There were other interesting clarifications and changes, but nothing else that changes the way the games power level. I thought it was interesting, and I look forward to playing Bradigus and Wake of Destruction one day without feeling bad.
SR2015 has continued the scenario shrink down to 8. As a tournament organizer, I appreciate that, as it creates a slightly more simplistic setup and breakdown of a tournament table. However. as a player I am a touch disappointed. There isn’t that much variation between scenarios, and they all feel a bit more central than last year. I get it, though. Its much easier all around to have this type of breakdown. 5 have objectives, 4 are killbox, 3 use no zones, and four use Rectangle Zones. I am actually extremely bothered that only one scenario uses circular zones, and that it uses two. I have to cut, carry and lug around two 12″ circles just for this! Its almost not worth it.
Though the scenarios are mostly a wash in my mindset, the objectives are more contentious. I have strong feelings in both directions on this, and I don’t know what I really think about this new element, how it changes the game, and the ramifications that it will have down the line.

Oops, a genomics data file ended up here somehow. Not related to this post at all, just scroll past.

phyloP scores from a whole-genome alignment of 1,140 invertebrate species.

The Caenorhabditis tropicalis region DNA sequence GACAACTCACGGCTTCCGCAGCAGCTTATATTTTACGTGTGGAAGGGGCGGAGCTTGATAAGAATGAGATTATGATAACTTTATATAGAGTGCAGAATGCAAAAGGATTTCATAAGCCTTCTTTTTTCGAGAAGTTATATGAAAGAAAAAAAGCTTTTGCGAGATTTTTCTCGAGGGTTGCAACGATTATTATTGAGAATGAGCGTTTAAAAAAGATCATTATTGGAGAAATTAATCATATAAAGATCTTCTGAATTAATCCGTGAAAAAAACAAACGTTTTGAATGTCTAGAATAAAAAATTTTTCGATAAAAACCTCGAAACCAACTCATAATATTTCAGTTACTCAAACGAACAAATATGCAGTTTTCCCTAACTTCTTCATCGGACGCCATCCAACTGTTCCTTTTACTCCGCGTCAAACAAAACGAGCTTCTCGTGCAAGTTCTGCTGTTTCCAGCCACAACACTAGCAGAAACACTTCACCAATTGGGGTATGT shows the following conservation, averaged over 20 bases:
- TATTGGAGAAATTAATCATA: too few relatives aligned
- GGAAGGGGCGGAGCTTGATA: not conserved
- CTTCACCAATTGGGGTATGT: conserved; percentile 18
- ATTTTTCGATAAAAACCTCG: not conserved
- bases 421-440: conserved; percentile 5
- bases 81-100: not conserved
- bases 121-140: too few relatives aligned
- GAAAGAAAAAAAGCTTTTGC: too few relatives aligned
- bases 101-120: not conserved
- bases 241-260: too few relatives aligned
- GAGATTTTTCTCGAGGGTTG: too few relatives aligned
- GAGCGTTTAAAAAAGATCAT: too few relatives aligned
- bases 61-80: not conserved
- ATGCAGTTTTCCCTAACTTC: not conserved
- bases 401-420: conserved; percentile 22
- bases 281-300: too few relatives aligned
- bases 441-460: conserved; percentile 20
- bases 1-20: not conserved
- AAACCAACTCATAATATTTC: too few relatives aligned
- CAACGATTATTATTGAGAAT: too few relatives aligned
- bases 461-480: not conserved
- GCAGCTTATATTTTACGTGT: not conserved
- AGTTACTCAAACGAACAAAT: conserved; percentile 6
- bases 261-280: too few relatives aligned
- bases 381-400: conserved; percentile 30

The objections that I have to the objectives are simple balance questions. If the game is balanced, without the objectives, why would you introduce them and unbalance the game? It doesn’t make any sense to me. When it was part of the scenario, I understood, because it was hard to take advantage of them, and when you did, you should be rewarded. Now, however, you can build lists around your objective and gain significant advantages, or you can take a list that has a little bit of a weakness and shore it up a bit.
On the other hand, the objectives are cool, and I like that they have an impact on the game now. Where once you could have easily just ignored that they ever exist, you now have another choice in your list building phase, one that can very easily move your whole list in an unexpected direction. I think both views have merit, and I have both at once. I love and hate them, and I don’t know where I’ll eventually fall on them, If I am completely honest.